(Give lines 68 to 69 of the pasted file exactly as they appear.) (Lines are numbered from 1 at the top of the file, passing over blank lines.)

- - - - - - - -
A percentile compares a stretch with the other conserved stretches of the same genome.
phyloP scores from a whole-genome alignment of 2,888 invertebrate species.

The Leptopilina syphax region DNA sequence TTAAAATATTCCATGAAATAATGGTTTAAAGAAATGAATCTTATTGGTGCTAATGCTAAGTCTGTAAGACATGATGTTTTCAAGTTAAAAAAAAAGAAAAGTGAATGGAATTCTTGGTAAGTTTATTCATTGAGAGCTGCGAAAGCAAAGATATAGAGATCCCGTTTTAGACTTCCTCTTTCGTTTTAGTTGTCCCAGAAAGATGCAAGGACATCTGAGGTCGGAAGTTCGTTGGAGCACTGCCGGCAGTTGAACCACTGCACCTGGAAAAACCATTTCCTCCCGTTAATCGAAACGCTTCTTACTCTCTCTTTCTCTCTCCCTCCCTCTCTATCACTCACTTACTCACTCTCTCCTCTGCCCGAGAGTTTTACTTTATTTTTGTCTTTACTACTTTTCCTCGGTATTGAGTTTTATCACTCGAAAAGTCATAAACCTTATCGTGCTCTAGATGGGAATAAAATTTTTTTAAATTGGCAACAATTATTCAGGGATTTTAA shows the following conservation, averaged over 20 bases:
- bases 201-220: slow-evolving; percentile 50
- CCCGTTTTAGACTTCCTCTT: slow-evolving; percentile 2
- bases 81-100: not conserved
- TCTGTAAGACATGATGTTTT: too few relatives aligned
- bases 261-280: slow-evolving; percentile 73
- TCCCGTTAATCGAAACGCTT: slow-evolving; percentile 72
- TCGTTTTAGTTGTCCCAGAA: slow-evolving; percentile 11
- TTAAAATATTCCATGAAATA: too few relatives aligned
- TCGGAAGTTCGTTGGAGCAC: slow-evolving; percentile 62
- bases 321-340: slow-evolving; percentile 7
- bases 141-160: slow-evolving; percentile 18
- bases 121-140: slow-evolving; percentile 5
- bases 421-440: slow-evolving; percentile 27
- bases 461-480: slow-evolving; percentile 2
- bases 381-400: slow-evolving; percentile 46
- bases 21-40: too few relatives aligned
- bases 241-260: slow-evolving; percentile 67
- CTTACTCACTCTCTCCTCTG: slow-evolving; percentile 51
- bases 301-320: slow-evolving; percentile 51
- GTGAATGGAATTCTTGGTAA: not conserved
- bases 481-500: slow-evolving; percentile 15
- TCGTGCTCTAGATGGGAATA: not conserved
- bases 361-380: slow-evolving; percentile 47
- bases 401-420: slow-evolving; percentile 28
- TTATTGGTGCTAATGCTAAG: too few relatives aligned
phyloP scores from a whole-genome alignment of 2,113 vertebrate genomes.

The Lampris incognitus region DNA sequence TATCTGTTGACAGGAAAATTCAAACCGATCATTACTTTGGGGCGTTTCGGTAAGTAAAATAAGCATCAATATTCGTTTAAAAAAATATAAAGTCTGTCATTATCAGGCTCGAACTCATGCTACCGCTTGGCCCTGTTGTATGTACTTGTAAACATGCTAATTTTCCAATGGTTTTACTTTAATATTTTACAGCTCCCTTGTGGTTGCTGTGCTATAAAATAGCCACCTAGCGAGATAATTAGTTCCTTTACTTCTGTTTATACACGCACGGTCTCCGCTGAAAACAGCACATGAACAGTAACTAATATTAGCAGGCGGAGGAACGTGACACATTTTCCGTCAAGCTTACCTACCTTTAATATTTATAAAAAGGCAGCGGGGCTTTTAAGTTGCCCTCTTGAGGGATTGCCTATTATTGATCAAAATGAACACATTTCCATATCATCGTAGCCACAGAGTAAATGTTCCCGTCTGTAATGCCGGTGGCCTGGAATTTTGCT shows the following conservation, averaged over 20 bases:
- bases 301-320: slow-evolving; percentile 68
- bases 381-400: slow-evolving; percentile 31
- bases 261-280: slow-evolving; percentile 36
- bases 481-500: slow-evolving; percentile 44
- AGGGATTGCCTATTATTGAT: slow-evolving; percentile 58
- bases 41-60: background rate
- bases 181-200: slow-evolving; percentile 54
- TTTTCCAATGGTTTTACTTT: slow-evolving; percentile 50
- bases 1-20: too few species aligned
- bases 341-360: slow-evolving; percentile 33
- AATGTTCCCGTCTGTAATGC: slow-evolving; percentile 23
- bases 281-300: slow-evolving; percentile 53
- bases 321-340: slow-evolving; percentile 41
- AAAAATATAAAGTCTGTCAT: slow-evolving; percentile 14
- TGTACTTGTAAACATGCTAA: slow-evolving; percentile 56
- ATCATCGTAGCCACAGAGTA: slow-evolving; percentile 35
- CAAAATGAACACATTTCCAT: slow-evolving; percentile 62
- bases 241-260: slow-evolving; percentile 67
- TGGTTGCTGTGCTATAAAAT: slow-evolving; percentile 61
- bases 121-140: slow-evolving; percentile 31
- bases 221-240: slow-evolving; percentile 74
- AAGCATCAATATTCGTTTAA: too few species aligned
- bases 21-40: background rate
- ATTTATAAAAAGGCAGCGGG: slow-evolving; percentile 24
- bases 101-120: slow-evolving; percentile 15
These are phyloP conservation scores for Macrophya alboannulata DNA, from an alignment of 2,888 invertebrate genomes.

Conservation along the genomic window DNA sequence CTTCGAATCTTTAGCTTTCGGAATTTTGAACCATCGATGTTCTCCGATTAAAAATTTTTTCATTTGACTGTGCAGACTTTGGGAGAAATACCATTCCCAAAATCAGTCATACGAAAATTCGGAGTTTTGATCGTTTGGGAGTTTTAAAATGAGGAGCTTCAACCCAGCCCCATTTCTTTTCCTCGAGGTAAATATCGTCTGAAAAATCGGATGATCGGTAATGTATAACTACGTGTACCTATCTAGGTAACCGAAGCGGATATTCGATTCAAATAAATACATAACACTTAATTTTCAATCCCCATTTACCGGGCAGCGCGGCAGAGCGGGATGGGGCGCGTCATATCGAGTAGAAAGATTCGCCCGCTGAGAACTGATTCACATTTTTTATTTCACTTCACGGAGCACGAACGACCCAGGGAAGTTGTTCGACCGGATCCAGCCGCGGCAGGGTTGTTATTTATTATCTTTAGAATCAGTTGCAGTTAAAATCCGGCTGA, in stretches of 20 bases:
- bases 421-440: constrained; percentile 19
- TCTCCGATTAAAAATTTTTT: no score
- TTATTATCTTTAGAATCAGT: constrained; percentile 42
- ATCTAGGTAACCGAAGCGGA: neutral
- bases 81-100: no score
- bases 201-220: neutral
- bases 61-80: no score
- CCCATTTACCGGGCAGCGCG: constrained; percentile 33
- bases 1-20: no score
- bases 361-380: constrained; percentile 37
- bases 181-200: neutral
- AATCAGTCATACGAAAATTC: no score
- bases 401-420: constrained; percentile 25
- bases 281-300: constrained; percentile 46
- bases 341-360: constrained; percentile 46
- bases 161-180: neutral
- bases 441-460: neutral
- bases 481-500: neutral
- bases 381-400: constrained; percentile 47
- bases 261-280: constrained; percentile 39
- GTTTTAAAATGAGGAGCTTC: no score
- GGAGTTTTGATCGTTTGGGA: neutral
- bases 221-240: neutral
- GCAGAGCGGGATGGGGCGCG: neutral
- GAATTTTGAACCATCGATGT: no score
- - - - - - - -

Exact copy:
- bases 181-200: neutral
- AATCAGTCATACGAAAATTC: no score